Michigan has launched a new program to help renters who have fallen behind on payments due to COVID-19.
The Eviction Diversion Program (EDP) is being administered by the Michigan State Housing Development Authority (MSHDA) in collaboration with Michigan Supreme Court and Department of Health and Human Services.
The state’s eviction moratorium ended on Wednesday.
As part of the program, an allocation of $50 million was set aside to help tenants and landlords resolve eviction filings with conditional dismissals. Tenants making up to 100% of area median income are eligible for the rental assistance.
Participating landlords can receive up to 90% of a tenant’s unpaid rent in one lump sum. In exchange, landlords must dismiss all late fees, up to 10% of the amount due, and allow tenants to stay in their homes.
“At a time filled with a lot of uncertainty, the Eviction Diversion Program offers some peace of mind for tenants and landlords,” said Kelly Rose, MSHDA’s chief housing solutions officer. “We understand how important housing is as a foundation for success in many other areas of life. That’s why we’re committed to leveraging the EDP to preserve tenant housing in as many cases as possible across the state.”
Funding for the EDP comes from Senate Bill 690, which appropriated $880 million in federal dollars from the Coronavirus Aid, Relief and Economic Security (CARES) Act. The Senate bills called for $60 million to be set aside to establish a rental assistance program – of which $50 million will be dedicated to rental assistance with the remaining $10 million covering case management, legal, and administrative costs.
For more information on EDP and a list of HARAs by county, visit Michigan.gov/EDP.
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FAQ from MSHDA:
Q1: When will the Eviction Diversion Programs begin?
When the Michigan-wide moratorium on evictions is lifted on July 16, 2020, the Eviction Diversion Programs (EDP) will begin.
Q2: How is the Eviction Diversion Program being funded?
$60 million in Coronavirus Relief Funds (CRF) have been allocated. MSHDA will disperse the funds through grants to local Housing Assessment and Resource Agencies (HARA).
- $50 million for rental assistance
- $4 million for case management for Housing Assessment and Resource Agencies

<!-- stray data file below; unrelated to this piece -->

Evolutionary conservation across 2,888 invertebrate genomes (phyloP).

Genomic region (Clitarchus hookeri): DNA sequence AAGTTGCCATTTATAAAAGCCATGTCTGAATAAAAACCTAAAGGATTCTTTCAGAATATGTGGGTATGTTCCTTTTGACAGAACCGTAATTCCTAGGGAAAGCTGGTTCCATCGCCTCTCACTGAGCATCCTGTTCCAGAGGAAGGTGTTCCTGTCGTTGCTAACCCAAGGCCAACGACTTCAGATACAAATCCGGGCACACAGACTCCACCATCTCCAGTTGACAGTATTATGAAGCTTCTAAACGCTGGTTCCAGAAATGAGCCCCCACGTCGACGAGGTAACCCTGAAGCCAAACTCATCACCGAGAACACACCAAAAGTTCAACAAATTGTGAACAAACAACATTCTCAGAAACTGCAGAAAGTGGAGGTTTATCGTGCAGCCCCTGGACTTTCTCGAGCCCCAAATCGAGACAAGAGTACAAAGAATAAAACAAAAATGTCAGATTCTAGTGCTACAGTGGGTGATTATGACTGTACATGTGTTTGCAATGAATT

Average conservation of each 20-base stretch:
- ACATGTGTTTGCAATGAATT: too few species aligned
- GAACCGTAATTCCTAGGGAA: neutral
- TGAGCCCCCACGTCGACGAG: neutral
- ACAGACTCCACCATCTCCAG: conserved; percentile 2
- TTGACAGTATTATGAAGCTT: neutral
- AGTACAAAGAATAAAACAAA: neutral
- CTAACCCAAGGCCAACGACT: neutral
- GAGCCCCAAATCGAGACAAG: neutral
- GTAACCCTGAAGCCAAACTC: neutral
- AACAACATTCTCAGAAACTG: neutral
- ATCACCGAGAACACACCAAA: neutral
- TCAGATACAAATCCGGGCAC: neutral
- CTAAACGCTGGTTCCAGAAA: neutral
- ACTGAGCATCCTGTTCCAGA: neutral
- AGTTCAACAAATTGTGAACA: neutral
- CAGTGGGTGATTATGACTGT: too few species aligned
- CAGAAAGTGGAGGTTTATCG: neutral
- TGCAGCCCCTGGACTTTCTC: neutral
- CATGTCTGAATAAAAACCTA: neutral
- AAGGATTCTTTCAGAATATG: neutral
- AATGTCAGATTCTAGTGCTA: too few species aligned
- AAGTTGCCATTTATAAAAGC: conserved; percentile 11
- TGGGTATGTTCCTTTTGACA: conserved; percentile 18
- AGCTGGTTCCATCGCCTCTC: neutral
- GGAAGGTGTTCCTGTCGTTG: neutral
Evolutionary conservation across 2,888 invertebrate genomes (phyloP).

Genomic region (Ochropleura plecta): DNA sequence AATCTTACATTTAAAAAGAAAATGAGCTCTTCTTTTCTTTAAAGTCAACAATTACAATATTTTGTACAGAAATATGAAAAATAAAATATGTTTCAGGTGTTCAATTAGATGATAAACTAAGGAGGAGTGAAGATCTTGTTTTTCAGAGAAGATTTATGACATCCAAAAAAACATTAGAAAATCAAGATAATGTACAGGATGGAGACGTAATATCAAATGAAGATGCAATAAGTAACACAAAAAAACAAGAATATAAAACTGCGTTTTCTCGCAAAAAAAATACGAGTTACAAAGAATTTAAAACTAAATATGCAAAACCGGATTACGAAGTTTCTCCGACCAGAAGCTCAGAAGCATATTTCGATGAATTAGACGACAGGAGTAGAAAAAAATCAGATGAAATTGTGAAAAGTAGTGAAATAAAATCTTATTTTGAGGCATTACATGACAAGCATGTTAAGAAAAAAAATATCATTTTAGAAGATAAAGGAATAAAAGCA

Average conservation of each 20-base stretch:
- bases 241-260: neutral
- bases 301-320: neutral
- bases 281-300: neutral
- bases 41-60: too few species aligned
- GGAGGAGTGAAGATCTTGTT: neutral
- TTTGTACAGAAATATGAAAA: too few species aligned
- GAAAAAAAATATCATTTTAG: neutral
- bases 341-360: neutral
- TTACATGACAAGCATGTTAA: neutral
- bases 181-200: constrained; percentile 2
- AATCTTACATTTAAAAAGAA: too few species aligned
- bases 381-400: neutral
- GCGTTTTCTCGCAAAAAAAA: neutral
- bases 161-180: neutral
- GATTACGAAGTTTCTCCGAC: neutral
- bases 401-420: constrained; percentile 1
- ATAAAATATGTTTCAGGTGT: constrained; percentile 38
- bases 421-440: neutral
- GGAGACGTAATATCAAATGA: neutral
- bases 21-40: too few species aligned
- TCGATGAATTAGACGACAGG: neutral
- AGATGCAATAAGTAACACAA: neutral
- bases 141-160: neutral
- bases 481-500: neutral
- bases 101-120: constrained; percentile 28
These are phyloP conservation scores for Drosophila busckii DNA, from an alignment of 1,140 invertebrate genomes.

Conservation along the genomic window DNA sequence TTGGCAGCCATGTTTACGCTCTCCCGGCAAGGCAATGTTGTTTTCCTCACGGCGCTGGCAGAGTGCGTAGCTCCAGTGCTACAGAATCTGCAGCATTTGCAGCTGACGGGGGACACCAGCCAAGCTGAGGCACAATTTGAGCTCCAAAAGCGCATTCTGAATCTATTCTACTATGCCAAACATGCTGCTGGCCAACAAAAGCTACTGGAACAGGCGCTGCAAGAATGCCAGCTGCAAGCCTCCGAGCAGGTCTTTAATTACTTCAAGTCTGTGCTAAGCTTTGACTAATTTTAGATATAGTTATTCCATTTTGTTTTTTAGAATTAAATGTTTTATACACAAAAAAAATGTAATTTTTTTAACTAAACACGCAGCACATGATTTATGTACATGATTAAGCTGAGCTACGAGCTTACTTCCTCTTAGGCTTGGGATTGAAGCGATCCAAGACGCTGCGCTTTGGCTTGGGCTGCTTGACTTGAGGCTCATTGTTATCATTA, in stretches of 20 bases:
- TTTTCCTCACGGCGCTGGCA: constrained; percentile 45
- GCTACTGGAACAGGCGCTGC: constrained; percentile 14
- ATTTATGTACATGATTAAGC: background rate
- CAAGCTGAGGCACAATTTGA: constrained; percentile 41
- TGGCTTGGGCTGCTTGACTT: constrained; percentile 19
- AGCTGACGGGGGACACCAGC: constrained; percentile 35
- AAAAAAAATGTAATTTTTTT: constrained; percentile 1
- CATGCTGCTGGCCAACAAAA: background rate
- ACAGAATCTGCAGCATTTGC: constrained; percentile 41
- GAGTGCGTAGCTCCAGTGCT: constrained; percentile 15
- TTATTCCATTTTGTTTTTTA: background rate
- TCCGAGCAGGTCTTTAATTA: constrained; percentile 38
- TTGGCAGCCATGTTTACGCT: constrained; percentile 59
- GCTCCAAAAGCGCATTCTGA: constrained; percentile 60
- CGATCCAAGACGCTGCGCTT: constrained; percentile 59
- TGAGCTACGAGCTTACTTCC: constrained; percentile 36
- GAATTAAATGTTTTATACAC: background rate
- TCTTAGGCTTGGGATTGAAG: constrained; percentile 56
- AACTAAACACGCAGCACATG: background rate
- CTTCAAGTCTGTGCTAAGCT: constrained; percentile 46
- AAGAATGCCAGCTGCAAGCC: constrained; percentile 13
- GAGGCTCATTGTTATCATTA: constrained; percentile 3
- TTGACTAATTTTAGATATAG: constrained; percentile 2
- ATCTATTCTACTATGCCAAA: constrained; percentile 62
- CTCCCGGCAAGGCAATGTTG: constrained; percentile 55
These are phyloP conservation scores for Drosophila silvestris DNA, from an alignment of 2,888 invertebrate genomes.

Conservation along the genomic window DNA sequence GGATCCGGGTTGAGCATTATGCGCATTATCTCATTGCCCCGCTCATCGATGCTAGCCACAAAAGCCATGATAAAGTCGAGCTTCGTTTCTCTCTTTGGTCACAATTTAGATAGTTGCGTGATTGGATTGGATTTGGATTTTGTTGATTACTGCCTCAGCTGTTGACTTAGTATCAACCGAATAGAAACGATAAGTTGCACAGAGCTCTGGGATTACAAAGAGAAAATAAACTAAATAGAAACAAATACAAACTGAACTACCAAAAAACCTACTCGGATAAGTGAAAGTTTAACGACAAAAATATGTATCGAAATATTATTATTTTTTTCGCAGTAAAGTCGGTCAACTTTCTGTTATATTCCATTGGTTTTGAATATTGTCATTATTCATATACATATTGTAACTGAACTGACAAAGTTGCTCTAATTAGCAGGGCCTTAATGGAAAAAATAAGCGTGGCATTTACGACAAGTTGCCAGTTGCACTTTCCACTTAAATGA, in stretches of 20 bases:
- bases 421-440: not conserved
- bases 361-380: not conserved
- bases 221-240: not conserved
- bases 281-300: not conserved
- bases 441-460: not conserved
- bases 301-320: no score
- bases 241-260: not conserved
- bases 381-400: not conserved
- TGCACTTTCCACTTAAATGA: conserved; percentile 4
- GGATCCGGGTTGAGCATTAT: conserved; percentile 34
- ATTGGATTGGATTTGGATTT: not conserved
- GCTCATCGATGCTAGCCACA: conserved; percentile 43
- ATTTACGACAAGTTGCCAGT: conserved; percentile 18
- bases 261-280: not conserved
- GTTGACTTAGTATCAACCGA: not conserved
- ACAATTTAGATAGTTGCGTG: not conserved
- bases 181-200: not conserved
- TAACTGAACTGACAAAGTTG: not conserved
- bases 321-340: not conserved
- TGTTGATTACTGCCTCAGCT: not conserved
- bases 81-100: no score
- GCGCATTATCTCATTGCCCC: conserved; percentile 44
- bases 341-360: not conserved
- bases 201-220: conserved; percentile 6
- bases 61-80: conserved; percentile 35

- $4 million for legal services
- $2 million for administrative costs
Q3: I am a tenant being evicted from my rental. What do I do?
Reach out to your local Housing Assessment and Resource Agency (HARA). A list by county can be found here.
Q4: I am a landlord; how does the Eviction Diversion Program impact me?
By participating in this program, landlords can receive up to 90% of a tenant’s back rent paid in a lump sum. Landlords are required to forgive late fees and up to 10% of the back rent. The conditional dismissal will document the payment terms/dates by all parties.
Q5: Who is eligible for the Eviction Diversion Program?
Rental assistance payments will be structured based on the tenant’s income. Those under 50% area median income (AMI) are eligible for 90% rental arrearage payment up to $3,500 and one-month’s rent (up to $1,200) going forward. Those between 50-80% AMI are eligible for 75% rental arrearage payment up to $3,000. Those between 80-100% AMI are eligible for 65% rental arrearage payments up to $3,000. Those above 100% AMI will not be eligible for financial assistance. Half of the rental assistance will be reserved for household at 50% AMI and below.
Amounts not covered in rental arrearage payment, or the landlord forgiveness amount, are considered the tenant’s responsibility and need to be paid to the landlord prior to CRF disbursement or in a payment plan. Additional requirements include:
- Tenants will be required to show proof of identification and provide 30 days or four weeks of paystubs to document their income.
- Pandemic Unemployment Assistance will be counted for income determination purposes.
- Tenants will only be eligible to participate in the program one time.
- Tenants below 50% AMI will be offered case management services for up to three months in an effort to connect them with other beneficial programs and services.
Q6: How much of back rent will be covered?
Coronavirus Relief Fund (CRF) rental assistance payments will cover up to 90% of the past-due rent for qualifying individuals. Landlords will be required to forgive 10% of the past-due rent and remove any late fees or penalties from the amount due. CRF funds can only be used on rent due beginning March 1, 2020.
Q7: What if all my back rent isn’t covered by the Eviction Diversion Program?
Tenants whose back rent is not completely covered by the Eviction Diversion Program will be entered into manageable payment plans.
Q8: When does the funding end?
Initial funding is expected to be allocated quickly for the program. The expenditure deadline for the Coronavirus Relief Fund (CRF) funds is December 30, 2020.
Q9: Who is running the Eviction Diversion Programs at the state level?
Michigan State Housing Development Authority (MSHDA) is administering the program and has convened an EDP state leadership team comprised of staff from MSHDA, MDHHS, SCAO, Michigan Poverty Law Program, Michigan State Bar Foundation, and the Governor’s Office. Their purpose is to guide the program’s execution, monitor program outcomes, and distribute information within their respective agencies/areas of influence to aid in program effectiveness.